The Beginner’s Guide to Setting up a Localhost WordPress Site
Using Git, SASS, and Gulp with WordPress
If you’ve been working in WordPress for any amount of time, you know that you can install WordPress directly onto a live server hosted at any number of hosting companies, including Godaddy or A2hosting. For smaller sites with a quicker development timeframe, this setup is ideal. But for larger sites or sites with more than one developer working on them, using a live server may not be the best option.
In this post, I’ll show you how to level up your WordPress Development by developing a WordPress site on your localhost.
What is a Localhost WordPress Site?
Installing WordPress on your localhost means you’re developing the site on your computer before you move it to the internet. You’ll need a program to be able to run PHP on your computer (your computer automatically understands HTML but not PHP). This means your files will all be housed on your computer under whichever folder you set up (instructions below). The database will be on your computer as well.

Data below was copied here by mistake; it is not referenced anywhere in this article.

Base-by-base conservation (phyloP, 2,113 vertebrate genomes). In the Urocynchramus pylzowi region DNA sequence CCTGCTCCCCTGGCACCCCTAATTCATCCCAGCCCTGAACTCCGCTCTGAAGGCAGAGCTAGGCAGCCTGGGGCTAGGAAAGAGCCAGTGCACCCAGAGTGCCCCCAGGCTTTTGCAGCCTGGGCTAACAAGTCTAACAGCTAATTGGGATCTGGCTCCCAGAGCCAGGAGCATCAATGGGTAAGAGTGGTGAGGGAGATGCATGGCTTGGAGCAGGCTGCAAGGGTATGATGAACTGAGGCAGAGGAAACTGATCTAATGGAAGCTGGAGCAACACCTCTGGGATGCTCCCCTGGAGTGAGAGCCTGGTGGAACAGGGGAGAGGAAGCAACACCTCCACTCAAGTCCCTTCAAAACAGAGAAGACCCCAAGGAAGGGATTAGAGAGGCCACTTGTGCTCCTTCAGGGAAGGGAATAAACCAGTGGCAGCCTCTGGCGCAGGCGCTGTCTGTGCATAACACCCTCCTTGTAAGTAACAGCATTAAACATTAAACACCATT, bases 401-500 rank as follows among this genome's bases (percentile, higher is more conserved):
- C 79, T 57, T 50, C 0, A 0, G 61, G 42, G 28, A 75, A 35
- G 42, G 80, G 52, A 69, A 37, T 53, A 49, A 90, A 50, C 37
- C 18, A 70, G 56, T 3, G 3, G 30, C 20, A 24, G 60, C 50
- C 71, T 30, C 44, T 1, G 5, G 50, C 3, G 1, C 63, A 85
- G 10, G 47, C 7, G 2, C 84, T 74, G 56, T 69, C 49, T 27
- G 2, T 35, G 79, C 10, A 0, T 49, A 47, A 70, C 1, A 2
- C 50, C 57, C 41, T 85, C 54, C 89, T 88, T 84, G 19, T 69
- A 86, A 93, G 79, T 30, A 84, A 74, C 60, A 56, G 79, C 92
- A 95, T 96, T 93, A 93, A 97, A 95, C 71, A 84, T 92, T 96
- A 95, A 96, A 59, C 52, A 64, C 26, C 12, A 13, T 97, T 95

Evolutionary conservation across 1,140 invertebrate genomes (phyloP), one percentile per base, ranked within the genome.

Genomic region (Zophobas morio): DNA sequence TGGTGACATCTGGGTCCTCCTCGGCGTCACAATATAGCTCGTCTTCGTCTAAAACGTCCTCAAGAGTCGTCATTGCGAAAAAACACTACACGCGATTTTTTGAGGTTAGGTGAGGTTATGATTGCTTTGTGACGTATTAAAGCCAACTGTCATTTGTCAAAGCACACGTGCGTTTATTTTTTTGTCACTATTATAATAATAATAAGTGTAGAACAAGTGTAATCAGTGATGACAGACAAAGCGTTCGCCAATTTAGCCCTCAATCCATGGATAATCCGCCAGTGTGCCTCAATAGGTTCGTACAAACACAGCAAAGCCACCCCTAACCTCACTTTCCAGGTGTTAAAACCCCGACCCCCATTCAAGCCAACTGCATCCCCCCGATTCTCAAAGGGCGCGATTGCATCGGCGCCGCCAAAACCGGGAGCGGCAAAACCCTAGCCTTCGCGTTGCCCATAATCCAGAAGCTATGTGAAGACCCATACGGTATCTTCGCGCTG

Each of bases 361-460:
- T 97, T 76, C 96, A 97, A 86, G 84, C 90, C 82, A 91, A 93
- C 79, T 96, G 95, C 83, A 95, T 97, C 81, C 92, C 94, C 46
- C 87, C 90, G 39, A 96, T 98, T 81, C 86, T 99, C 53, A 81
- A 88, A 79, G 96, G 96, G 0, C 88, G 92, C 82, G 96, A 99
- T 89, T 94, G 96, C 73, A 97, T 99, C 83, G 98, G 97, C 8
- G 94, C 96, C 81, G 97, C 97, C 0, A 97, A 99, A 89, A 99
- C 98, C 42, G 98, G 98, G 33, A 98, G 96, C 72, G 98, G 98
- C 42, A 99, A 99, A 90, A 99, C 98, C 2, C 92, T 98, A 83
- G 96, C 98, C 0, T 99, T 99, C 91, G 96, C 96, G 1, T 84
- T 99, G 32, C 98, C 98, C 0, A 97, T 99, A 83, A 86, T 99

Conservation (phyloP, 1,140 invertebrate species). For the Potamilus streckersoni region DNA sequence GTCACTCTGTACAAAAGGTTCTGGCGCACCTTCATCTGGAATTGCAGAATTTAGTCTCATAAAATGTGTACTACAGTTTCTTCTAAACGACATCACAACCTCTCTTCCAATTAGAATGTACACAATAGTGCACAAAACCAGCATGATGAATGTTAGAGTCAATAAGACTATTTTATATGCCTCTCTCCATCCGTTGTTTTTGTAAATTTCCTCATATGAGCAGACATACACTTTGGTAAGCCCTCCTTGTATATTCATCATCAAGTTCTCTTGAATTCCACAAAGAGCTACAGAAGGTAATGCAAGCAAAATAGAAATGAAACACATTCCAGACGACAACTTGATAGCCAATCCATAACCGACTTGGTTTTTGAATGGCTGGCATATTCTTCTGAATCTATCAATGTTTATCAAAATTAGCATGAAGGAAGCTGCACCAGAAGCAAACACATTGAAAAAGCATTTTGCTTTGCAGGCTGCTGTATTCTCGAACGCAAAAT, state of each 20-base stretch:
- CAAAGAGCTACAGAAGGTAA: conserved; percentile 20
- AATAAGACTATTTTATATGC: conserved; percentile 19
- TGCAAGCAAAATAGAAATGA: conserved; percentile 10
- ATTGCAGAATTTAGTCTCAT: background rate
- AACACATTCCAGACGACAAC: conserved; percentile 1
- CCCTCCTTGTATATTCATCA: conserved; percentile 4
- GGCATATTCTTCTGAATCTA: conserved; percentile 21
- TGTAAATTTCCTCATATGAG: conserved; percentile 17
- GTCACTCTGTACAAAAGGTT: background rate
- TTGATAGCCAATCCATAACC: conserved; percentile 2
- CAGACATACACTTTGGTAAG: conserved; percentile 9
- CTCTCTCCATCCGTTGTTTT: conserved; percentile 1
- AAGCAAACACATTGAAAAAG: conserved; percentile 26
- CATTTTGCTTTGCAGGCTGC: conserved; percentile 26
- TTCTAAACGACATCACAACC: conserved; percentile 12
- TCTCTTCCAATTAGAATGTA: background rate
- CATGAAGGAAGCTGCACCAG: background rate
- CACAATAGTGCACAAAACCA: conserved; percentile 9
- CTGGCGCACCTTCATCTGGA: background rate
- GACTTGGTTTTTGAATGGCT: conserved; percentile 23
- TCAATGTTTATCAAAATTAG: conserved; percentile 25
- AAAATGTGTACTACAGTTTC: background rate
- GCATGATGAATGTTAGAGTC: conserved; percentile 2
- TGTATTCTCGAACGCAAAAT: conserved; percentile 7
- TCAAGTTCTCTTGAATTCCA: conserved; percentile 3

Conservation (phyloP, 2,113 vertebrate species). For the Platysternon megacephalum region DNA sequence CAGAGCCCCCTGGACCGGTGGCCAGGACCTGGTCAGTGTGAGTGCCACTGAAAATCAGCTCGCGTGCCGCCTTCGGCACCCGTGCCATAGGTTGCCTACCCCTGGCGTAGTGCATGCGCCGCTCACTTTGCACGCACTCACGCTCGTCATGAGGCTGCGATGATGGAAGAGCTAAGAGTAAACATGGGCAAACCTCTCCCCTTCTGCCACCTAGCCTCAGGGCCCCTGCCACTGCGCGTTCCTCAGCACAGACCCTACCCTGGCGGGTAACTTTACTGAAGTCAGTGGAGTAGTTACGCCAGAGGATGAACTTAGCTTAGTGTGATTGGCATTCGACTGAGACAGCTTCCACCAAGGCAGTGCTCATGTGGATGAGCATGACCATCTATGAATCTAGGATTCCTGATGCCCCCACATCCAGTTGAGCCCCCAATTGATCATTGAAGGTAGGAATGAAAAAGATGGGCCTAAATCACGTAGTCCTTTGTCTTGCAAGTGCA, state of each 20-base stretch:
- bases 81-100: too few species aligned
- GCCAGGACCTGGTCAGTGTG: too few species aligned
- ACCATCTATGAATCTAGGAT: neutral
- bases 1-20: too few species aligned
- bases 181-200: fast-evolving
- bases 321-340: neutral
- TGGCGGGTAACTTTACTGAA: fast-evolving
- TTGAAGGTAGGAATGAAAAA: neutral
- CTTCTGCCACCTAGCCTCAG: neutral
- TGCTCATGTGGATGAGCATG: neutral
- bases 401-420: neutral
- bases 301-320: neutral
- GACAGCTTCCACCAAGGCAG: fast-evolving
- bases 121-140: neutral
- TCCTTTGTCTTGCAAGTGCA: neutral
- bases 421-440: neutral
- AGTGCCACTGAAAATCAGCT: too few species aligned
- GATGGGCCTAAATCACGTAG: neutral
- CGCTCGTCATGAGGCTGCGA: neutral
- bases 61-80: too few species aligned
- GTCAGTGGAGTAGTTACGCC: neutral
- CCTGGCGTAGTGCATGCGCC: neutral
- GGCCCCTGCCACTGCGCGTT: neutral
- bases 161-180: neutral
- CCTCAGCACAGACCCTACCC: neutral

A site set up on your localhost (your computer) will not, by default, be viewable to anyone else. So while this is great for development of large sites, you will need to push the site to a staging site on a server before anyone can see it.
While this is great for development of large sites, you will need to push the site to a staging site on a server before anyone can see it.
Why Should You Use Localhost?
If you have to move the site from your localhost (computer) to a server online before anyone can view it (besides you), why use this setup?
First, localhost allows you to use SASS. If you’re using CSS in your development, you’ll be shocked at how easy and fast it is to use SASS to create stylesheets. Trust me, this is a huge timesaver and also allows you to organize your code more efficiently so that future edits are easier.